“Summary judgment is appropriate if the pleadings, depositions, answers to interrogatories, and admissions on file, together with the affidavits, if any, show there is no genuine [dispute] as to any material fact and that the moving party is entitled to judgment as a matter of law.” Greenberg v. BellSouth Telecomm., Inc., 498 F.3d 1258, 1263 (11th Cir. 2007) (internal quotation marks omitted); Rule 56(a), Fed.R.Civ.P. (“The court shall grant summary judgment if the movant shows that there is no genuine dispute as to any material fact and the movant is entitled to judgment as a matter of law.”). The party moving for summary judgment “always bears the initial responsibility of informing the district court of the basis for its motion, and identifying those portions of the [record, including pleadings, discovery materials and affidavits], which it believes demonstrate the absence of a genuine [dispute] of material fact.” Celotex Corp. v. Catrett, 477 U.S. 317, 323 (1986); Jeffery v. Sarasota White Sox, Inc., 64 F.3d 590, 593 (11th Cir. 1995) (holding that the moving party has the initial burden of showing there is no genuine dispute of material fact for trial). The movant may meet this burden by presenting evidence indicating there is no dispute of material fact or by showing that the nonmoving party has failed to present appropriate evidence in support of some element of its case on which it bears the ultimate burden of proof. Celotex, 477 U.S. at 322-24; Moton v. Cowart, 631 F.3d 1337, 1341 (11th Cir. 2011) (holding that moving party discharges his burden by showing that the record lacks evidence to support the nonmoving party's case or that the nonmoving party would be unable to prove his case at trial).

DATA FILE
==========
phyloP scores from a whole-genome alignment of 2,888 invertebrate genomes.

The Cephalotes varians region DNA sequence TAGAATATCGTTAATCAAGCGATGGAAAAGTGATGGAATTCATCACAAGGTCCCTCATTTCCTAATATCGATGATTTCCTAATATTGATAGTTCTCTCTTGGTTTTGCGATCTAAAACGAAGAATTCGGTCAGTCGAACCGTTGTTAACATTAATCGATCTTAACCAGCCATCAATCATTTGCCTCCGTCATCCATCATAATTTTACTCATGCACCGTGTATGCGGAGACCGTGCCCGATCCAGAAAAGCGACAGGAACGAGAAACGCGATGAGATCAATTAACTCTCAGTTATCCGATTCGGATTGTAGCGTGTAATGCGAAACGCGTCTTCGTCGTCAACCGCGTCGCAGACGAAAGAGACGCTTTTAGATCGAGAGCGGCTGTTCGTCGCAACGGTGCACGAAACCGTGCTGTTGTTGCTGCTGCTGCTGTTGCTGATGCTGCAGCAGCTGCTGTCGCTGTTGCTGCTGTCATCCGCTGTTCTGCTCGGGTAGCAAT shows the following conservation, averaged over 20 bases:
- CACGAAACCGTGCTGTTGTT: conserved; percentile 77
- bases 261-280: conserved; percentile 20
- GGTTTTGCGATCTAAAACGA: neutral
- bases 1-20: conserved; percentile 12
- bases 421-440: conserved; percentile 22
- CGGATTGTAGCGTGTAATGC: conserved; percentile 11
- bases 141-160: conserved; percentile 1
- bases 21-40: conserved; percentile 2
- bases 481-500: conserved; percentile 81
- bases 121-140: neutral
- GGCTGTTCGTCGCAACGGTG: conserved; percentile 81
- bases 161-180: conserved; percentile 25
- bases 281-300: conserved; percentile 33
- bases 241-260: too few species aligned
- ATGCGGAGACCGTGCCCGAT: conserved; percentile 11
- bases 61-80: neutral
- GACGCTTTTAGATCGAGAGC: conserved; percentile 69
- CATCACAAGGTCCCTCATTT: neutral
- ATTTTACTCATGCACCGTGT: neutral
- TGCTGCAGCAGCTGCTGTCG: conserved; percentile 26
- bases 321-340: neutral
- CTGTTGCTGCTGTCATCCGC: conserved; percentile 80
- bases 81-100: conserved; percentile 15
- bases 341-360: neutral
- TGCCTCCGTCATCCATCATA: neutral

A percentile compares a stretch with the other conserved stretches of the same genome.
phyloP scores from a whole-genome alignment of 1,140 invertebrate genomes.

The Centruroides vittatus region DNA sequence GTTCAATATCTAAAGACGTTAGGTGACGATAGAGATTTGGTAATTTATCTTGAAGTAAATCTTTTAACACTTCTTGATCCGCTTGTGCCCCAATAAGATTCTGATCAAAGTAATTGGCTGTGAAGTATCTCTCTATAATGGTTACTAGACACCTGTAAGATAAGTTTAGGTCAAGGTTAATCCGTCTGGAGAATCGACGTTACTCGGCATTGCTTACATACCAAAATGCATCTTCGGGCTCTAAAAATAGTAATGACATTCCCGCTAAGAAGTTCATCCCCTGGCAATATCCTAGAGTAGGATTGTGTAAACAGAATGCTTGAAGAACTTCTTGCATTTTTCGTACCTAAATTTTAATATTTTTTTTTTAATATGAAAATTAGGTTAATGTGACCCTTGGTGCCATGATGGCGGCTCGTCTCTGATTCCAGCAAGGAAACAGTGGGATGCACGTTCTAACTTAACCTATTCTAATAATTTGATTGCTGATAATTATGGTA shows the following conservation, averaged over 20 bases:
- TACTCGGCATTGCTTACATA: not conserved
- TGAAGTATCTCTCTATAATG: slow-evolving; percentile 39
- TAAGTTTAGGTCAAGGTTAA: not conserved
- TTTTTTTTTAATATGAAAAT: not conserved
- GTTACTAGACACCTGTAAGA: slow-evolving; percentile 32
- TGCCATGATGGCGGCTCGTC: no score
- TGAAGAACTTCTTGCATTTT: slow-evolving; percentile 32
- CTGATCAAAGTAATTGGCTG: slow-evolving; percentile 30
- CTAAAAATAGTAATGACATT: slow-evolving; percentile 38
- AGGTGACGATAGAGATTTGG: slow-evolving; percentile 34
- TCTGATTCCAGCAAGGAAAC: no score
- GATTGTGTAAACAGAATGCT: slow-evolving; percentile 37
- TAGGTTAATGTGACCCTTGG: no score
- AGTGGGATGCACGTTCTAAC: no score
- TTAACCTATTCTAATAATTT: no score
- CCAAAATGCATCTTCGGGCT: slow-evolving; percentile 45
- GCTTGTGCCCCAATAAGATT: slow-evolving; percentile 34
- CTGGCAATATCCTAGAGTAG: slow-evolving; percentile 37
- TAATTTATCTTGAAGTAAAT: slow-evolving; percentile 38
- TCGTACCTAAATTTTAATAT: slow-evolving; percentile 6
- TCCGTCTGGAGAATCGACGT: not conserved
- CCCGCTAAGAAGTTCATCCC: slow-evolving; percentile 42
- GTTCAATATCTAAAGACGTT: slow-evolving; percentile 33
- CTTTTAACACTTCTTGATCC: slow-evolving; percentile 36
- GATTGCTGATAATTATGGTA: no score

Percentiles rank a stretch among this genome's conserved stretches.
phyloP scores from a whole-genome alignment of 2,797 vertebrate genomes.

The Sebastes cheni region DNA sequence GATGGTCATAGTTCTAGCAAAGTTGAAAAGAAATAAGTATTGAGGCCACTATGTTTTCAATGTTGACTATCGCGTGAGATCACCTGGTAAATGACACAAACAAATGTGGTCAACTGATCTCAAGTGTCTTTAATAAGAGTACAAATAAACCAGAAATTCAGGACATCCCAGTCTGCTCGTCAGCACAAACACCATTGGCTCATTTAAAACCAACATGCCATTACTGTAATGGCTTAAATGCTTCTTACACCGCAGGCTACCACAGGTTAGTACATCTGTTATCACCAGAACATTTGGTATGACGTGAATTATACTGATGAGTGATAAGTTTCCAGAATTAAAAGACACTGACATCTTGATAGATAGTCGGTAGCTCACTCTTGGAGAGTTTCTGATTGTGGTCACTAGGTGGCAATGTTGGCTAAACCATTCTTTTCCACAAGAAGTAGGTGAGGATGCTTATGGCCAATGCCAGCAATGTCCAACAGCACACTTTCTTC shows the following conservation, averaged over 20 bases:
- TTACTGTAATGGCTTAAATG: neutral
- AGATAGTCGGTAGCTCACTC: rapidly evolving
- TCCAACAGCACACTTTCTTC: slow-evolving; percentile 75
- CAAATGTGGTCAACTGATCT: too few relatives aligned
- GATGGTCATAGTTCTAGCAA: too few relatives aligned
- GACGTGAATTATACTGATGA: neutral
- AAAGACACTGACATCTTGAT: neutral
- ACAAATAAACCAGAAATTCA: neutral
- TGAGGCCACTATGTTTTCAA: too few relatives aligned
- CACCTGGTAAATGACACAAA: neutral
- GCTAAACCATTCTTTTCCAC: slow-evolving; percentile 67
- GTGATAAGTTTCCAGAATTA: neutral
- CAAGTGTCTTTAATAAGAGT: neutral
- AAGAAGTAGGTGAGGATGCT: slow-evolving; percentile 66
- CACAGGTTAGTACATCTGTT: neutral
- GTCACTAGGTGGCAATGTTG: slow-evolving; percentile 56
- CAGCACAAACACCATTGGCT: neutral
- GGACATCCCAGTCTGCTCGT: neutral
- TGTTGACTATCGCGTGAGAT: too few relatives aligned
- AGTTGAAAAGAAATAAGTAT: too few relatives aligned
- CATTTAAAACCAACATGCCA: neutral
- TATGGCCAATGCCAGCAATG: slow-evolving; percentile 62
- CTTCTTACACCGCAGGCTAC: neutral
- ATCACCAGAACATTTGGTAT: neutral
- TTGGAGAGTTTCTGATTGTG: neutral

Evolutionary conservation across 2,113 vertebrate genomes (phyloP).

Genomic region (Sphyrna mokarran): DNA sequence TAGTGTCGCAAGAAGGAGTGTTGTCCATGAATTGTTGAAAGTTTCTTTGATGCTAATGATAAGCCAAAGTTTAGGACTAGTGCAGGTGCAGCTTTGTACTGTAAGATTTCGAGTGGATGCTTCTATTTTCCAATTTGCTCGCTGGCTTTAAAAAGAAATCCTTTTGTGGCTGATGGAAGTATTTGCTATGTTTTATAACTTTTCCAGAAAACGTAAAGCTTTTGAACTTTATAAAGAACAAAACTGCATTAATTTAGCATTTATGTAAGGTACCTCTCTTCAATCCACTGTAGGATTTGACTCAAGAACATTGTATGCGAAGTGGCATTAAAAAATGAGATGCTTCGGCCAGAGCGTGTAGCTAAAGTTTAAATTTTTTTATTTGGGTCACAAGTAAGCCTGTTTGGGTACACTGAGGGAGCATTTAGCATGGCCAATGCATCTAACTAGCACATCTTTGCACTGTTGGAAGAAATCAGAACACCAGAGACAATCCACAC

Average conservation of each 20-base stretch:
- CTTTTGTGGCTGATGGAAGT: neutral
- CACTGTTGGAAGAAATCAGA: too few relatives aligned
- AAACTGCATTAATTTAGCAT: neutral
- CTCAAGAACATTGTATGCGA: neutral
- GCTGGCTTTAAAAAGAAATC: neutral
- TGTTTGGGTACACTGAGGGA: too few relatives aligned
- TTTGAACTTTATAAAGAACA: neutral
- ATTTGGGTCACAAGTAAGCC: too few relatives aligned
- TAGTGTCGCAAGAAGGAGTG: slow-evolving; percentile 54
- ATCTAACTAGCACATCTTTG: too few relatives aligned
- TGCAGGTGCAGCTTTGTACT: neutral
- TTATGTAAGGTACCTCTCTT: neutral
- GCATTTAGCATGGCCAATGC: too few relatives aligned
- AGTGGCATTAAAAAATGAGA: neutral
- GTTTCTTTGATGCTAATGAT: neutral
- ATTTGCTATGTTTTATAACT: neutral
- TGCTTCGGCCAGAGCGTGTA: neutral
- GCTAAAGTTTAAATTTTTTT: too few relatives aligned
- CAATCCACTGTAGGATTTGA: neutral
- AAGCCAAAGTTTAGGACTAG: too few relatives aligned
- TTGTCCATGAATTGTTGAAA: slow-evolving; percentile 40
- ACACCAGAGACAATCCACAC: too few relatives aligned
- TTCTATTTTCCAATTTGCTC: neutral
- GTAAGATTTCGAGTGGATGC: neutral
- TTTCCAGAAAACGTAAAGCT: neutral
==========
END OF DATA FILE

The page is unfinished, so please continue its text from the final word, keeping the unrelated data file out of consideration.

When the defendant meets his evidentiary burden, as he has in this case, the burden shifts to the plaintiff to establish, with appropriate evidence beyond the pleadings, that a genuine dispute material to his case exists. Clark v. Coats & Clark, Inc., 929 F.2d 604, 608 (11th Cir. 1991); Celotex, 477 U.S. at 324; Fed.R.Civ.P. 56(e)(3) (“If a party fails to properly support an assertion of fact or fails to properly address another party's assertion of fact [by citing to materials in the record including affidavits, relevant documents or other materials], the court may . . . grant summary judgment if the motion and supporting materials-including the facts considered undisputed-show that the movant is entitled to it[.]”); Jeffery, 64 F.3d at 593-94 (holding that, once a moving party meets its burden, “the non-moving party must then go beyond the pleadings, and by its own affidavits [or statements made under penalty of perjury], or by depositions, answers to interrogatories, and admissions on file, ” demonstrate that there is a genuine dispute of material fact). In civil actions filed by inmates, federal courts “must distinguish between evidence of disputed facts and disputed matters of professional judgment. In respect to the latter, our inferences must accord deference to the views of prison authorities. Unless a prisoner can point to sufficient evidence regarding such issues of judgment to allow him to prevail on the merits, he cannot prevail at the summary judgment stage.” Beard v. Banks, 548 U.S. 521, 530 (2006) (internal citation omitted). This court also will consider “specific facts” pled in a plaintiff's sworn complaint when considering his opposition to summary judgment. Caldwell v. Warden, FCI Talladega, 748 F.3d 1090, 1098 (11th Cir. 2014); Barker v. Norman, 651 F.2d 1107, 1115 (5th Cir. 1981) (stating that a verified complaint serves the same purpose of an affidavit for purposes of summary judgment). However, “mere conclusions and unsupported factual allegations are legally insufficient to defeat a summary judgment motion.” Ellis v. England, 432 F.3d 1321, 1326 (11th Cir. 2005).